Edessa, is a city in northern Greece and the capital of the Pella regional unit, in the Central Macedonia region of Greece. It was the capital of the defunct province of the same name. Edessa holds a special place in the history of the Greek world as, according to some ancient sources, it was here that Caranus established the first capital of ancient Macedon. Under the Byzantine Empire, Edessa benefited from its strategic location, controlling the Via Egnatia as it enters the Pindus mountains, became a center of medieval Greek culture, famed for its strong walls and fortifications. In the modern period, Edessa was one of Greece's industrial centers until the middle of the 20th century, with many textile factories operating in the city and its immediate vicinity. Today however its economy relies on services and tourism. Edessa hosts most of the administrative services of the Pella regional unit, as well as some departments of the Thessaloniki-based University of Macedonia; the Greek name Ἔδεσσα means "tower in the water" and is thought to be of Phrygian origin, although a minority of scholars consider it to be Illyrian instead.
The Slavic name Vodĭnŭ was first attested in the 10th century, became the common name until the 20th century. Vodená was the name used in Greek until 1923; the Bulgarian and Macedonian name remains Voden. In Turkish, the city is known as Vodina, in Aromanian the city is known as either Edessa, Vudena or Vodina. Seleucus I Nicator named the city of Edessa in Mesopotamia after the Macedonian Edessa; the municipality Edessa was formed at the 2011 local government reform by the merger of the following 2 former municipalities, that became municipal units: Edessa VegoritidaThe municipality has an area of 611.212 km2, the municipal unit 321.225 km2. According to some ancient writers, the legendary founder of the Argead Dynasty, established the city of Edessa and made it the first capital of ancient Macedon, Argead rulers moved Macedon's capital to Aegae and Pella. Archaeological remains have been discovered on the site of ancient Edessa, just below the modern city; the walls and many buildings have been unearthed so far.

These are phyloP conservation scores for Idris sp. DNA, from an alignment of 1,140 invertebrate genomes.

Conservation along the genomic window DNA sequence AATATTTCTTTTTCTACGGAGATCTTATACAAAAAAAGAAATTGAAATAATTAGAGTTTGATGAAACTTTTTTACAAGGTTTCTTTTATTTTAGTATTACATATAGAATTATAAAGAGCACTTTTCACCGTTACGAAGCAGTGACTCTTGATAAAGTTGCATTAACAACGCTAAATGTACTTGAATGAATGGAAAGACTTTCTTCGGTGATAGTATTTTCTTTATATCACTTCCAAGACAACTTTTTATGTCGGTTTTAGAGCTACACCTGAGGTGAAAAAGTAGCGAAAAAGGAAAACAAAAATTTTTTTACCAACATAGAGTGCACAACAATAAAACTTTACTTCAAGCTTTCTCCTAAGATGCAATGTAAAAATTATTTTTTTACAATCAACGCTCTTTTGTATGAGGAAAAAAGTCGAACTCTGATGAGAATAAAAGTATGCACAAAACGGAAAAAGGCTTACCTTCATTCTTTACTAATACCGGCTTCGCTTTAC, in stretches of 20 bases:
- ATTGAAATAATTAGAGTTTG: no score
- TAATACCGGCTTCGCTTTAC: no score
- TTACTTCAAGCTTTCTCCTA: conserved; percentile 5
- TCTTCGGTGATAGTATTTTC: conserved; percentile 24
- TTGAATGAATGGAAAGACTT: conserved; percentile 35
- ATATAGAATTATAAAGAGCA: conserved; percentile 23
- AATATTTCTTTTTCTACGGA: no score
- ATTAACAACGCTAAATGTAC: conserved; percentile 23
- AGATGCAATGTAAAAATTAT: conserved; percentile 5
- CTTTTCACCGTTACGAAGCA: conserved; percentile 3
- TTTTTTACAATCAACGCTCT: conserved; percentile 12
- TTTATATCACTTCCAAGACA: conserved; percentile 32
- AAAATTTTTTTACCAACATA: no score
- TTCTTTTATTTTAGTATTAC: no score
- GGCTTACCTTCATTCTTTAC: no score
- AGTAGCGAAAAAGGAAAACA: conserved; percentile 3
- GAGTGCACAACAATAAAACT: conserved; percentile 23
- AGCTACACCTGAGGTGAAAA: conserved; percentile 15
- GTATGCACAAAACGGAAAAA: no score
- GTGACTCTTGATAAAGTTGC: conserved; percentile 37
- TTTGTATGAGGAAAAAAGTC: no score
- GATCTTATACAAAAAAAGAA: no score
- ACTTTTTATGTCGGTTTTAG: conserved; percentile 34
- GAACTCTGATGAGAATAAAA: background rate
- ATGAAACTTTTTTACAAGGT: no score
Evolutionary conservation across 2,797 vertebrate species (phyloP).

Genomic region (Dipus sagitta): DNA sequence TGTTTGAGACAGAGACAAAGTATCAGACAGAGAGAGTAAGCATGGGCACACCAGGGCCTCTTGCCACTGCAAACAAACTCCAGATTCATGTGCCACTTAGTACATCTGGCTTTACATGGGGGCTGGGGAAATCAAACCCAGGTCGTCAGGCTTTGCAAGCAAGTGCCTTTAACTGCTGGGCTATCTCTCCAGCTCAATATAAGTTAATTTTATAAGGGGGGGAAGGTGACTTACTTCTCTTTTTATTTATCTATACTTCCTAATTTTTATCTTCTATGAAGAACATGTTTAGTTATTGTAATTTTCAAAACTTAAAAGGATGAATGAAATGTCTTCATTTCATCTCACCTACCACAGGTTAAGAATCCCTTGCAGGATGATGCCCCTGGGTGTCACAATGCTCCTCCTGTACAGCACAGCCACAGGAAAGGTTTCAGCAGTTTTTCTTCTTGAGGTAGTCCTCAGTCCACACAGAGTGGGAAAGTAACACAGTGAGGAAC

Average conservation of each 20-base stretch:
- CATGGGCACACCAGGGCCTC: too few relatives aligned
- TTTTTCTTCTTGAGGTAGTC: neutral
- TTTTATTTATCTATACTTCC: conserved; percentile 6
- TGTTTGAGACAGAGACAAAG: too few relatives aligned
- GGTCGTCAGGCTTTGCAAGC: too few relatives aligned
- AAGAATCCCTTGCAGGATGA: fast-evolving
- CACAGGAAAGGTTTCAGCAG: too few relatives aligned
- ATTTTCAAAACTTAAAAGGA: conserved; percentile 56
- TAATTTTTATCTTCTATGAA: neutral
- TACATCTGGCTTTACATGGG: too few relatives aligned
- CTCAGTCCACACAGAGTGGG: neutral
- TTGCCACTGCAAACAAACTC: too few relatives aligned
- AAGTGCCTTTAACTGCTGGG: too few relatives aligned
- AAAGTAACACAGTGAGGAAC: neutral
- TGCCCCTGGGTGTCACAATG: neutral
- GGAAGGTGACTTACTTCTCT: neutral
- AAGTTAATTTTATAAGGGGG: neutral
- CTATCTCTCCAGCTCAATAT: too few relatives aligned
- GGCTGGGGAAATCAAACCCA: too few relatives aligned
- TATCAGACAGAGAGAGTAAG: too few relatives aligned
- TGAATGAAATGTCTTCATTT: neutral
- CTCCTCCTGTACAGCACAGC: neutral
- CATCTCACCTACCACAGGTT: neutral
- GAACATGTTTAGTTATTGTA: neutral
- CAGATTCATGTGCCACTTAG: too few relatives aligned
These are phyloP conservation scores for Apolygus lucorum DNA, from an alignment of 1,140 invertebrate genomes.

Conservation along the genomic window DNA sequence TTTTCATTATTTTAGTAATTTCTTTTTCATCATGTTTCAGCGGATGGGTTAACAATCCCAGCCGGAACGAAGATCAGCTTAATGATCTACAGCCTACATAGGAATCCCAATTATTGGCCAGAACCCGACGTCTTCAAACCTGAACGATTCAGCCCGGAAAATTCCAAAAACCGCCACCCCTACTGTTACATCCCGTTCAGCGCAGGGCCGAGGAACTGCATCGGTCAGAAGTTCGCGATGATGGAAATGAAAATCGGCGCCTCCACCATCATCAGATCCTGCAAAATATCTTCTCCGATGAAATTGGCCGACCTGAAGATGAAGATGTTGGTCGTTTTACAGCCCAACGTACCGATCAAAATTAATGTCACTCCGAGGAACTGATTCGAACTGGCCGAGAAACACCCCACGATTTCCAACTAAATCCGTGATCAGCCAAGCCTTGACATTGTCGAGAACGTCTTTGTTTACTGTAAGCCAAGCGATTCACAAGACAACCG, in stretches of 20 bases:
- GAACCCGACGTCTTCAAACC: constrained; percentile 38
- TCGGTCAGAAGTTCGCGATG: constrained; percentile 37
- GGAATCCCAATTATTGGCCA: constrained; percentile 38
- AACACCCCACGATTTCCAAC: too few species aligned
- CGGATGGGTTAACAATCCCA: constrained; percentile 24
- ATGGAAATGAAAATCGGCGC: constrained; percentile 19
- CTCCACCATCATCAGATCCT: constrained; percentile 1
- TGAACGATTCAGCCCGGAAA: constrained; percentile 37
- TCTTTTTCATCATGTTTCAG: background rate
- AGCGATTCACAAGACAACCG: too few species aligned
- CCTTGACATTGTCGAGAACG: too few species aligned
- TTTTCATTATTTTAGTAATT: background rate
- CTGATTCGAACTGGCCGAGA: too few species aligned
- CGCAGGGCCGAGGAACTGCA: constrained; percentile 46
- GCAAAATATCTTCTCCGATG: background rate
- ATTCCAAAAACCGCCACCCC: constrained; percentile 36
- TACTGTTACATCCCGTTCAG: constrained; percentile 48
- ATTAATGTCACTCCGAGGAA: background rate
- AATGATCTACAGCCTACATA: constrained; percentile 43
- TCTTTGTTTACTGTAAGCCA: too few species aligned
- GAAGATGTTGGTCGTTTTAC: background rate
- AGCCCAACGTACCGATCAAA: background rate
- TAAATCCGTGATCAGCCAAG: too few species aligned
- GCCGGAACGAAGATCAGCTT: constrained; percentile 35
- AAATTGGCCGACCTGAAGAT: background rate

A colonnade with inscription in Greek dates from Roman times. The city achieved certain prominence in the first centuries AD. From 27 BC to 268 AD it had its own mint; the Orthodox Christian Saint Vassa and her three children were put to death here in the 3rd century AD. Little is known about the fate of the city after 500 AD, but we know that its Greek bishop, participated in the Ecumenical Council of 692; the city disappears from the sources thereafter, re-emerges only in the 11th century, in the account of the Bulgarian wars of Emperor Basil II by the chronicler John Skylitzes, with the Slavic name Vodena held to derive from the Slavic word for "water". The Bulgarian historian Vasil Zlatarski hypothesized that it was Vodena, not Vidin on the Danube, a base of the Cometopuli in their revolt against Byzantium. Due to its strategic location, controlling the Via Egnatia as it enters the Pindus mountains, the town was much fought over in the subsequent centuries: the Normans under Bohemond I captured it in 1083, but were repelled by the forces of Emperor Alexios I Komnenos.